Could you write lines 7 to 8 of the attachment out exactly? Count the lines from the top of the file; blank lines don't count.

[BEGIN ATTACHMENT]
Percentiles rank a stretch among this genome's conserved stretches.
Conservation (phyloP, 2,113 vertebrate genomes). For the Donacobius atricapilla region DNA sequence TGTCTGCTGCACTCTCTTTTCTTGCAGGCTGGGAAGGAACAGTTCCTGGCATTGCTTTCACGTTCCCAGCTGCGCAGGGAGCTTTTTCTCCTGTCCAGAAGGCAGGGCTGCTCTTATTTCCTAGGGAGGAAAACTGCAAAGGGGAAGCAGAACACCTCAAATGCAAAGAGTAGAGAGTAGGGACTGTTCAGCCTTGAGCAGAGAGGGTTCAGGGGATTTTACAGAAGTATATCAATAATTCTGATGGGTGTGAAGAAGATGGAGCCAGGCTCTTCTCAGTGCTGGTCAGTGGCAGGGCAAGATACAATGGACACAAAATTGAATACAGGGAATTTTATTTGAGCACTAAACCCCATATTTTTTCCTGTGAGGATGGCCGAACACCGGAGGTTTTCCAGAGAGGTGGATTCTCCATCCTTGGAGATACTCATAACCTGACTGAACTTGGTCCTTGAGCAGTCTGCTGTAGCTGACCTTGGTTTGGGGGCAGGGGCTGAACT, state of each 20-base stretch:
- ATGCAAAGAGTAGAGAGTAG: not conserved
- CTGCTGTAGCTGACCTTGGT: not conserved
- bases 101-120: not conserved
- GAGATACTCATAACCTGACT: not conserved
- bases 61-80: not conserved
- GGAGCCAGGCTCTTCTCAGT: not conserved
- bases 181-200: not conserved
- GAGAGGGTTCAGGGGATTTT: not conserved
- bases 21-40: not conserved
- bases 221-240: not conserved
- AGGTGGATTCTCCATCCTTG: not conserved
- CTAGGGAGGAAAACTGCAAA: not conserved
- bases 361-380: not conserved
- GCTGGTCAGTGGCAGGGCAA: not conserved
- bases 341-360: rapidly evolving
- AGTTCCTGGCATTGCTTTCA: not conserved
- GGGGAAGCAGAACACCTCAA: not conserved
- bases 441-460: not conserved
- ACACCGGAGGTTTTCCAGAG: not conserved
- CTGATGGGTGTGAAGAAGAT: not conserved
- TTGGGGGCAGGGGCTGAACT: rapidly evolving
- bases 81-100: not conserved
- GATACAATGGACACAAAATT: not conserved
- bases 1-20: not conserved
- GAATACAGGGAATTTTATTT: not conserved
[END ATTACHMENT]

- bases 61-80: not conserved
- GGAGCCAGGCTCTTCTCAGT: not conserved